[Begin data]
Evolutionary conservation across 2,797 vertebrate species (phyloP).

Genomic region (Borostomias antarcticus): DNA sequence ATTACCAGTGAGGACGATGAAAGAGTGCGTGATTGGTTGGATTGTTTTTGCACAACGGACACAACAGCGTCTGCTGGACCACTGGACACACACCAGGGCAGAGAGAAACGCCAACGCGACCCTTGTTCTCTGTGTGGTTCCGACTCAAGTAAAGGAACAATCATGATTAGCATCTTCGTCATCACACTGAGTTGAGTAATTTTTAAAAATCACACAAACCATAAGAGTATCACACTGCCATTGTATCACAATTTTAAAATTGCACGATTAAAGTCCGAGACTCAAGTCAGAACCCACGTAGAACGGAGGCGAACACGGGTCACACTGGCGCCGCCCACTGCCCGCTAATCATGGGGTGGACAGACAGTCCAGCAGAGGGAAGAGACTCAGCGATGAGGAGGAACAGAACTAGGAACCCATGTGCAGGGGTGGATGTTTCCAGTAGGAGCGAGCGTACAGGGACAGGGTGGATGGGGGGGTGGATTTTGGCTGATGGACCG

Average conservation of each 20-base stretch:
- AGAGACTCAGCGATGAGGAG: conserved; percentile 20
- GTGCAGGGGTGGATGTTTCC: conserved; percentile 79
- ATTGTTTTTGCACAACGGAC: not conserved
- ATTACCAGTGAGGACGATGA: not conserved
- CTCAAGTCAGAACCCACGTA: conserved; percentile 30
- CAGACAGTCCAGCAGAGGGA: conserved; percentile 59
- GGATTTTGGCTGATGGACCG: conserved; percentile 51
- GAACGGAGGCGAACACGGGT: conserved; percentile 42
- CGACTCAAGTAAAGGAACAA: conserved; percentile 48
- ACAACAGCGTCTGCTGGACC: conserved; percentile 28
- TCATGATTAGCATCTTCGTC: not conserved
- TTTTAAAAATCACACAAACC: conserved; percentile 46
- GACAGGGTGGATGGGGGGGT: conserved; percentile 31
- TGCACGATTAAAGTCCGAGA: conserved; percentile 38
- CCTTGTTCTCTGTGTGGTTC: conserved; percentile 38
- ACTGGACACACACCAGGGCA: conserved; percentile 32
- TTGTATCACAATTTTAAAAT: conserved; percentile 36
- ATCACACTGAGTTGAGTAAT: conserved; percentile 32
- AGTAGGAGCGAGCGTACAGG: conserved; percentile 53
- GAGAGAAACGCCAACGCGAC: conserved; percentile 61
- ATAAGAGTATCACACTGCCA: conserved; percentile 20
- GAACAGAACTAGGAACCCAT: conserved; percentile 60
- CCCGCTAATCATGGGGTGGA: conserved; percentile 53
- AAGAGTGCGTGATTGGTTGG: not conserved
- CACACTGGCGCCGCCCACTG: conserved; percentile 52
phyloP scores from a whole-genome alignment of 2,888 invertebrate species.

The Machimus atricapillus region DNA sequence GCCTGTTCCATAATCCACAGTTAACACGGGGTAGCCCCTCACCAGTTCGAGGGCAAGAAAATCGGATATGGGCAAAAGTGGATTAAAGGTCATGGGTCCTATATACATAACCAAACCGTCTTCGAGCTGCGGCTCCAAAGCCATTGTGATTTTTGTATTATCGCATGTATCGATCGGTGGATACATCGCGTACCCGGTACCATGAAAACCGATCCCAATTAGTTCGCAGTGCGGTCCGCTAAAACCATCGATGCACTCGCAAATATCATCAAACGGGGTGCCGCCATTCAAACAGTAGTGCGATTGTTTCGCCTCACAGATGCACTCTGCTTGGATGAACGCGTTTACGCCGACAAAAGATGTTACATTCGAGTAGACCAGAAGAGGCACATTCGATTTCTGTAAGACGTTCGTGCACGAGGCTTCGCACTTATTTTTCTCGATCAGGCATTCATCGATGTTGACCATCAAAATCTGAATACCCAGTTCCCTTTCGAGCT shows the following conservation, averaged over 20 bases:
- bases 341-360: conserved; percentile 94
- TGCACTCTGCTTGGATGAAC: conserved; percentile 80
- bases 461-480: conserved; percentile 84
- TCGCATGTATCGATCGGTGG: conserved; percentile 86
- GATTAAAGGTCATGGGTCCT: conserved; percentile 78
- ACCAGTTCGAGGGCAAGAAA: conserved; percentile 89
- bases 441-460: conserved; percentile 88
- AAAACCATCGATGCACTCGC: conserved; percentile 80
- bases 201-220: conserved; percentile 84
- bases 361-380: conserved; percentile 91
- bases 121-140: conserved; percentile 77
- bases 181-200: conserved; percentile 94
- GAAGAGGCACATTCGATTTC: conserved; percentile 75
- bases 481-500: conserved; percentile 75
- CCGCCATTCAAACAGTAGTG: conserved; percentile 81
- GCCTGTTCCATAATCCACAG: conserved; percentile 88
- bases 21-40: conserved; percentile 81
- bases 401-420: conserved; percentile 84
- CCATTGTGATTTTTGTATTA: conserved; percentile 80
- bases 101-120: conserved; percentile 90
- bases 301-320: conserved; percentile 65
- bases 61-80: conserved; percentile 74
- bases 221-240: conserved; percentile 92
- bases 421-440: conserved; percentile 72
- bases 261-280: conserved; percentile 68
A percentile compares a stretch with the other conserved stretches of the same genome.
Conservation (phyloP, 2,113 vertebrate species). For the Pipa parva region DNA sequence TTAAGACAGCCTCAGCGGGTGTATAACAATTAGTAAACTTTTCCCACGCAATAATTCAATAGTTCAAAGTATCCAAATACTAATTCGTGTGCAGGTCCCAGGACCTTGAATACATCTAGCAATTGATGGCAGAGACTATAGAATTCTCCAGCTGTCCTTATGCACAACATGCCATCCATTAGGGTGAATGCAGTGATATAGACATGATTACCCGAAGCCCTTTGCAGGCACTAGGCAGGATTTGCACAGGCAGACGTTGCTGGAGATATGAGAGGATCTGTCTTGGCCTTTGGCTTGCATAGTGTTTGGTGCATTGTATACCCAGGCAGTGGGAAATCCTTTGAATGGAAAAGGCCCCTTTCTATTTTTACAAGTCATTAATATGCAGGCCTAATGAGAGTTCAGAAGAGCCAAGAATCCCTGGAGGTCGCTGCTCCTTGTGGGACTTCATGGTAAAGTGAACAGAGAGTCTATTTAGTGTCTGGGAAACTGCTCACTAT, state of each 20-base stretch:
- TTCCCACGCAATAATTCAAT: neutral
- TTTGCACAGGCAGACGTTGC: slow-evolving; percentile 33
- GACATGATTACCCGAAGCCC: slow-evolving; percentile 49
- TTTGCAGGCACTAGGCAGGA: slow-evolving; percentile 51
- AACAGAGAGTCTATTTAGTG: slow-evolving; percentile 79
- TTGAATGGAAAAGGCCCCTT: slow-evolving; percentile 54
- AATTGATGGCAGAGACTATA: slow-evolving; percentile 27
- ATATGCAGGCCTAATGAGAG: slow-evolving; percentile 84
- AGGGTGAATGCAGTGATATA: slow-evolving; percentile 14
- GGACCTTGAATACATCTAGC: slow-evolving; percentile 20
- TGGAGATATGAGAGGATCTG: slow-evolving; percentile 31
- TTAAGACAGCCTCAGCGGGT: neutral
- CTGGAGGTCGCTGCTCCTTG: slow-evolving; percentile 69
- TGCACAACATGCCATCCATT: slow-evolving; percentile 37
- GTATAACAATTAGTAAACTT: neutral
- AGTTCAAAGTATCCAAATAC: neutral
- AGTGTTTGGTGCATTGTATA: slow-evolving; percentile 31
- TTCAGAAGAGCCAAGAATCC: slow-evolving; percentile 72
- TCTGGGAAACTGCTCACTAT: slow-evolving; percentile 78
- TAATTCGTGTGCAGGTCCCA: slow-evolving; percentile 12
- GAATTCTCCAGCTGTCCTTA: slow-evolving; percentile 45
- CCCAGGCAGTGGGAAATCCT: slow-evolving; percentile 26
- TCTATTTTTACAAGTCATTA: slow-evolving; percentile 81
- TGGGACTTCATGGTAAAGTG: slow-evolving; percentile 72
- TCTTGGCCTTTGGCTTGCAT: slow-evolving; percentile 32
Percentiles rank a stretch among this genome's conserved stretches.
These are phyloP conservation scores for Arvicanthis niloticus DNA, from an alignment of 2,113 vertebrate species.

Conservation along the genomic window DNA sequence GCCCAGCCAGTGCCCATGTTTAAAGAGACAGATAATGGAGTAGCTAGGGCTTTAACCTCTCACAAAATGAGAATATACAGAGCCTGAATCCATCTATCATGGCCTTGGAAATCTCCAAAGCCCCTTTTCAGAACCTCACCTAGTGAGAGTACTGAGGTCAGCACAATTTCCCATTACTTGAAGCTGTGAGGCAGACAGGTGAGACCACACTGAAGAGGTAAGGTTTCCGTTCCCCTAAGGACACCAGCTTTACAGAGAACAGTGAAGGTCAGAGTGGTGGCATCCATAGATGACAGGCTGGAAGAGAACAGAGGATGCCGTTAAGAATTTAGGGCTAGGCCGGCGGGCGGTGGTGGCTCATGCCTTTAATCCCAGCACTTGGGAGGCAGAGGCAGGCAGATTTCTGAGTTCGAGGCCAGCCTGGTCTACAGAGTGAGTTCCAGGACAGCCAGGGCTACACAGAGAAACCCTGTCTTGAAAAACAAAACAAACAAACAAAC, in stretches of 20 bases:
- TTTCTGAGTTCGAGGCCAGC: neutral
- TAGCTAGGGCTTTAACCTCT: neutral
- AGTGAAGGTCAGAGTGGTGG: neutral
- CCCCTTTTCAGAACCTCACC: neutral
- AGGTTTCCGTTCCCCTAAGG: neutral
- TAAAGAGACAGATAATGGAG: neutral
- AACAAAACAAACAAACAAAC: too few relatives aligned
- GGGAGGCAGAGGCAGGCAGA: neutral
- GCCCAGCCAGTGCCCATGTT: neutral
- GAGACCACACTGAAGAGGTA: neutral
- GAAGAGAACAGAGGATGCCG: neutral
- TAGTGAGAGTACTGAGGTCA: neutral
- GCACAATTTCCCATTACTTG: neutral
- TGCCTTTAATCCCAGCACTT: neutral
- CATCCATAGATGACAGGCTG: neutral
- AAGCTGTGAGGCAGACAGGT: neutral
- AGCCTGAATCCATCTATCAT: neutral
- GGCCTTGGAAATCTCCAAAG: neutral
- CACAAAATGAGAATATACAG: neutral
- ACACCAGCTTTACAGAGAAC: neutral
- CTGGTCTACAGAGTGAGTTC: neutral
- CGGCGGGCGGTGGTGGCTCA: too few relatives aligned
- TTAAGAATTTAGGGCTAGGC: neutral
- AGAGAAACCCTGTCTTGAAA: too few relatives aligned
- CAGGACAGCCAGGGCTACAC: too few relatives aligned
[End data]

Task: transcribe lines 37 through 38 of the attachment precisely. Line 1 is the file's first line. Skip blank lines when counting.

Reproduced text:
- bases 441-460: conserved; percentile 88
- AAAACCATCGATGCACTCGC: conserved; percentile 80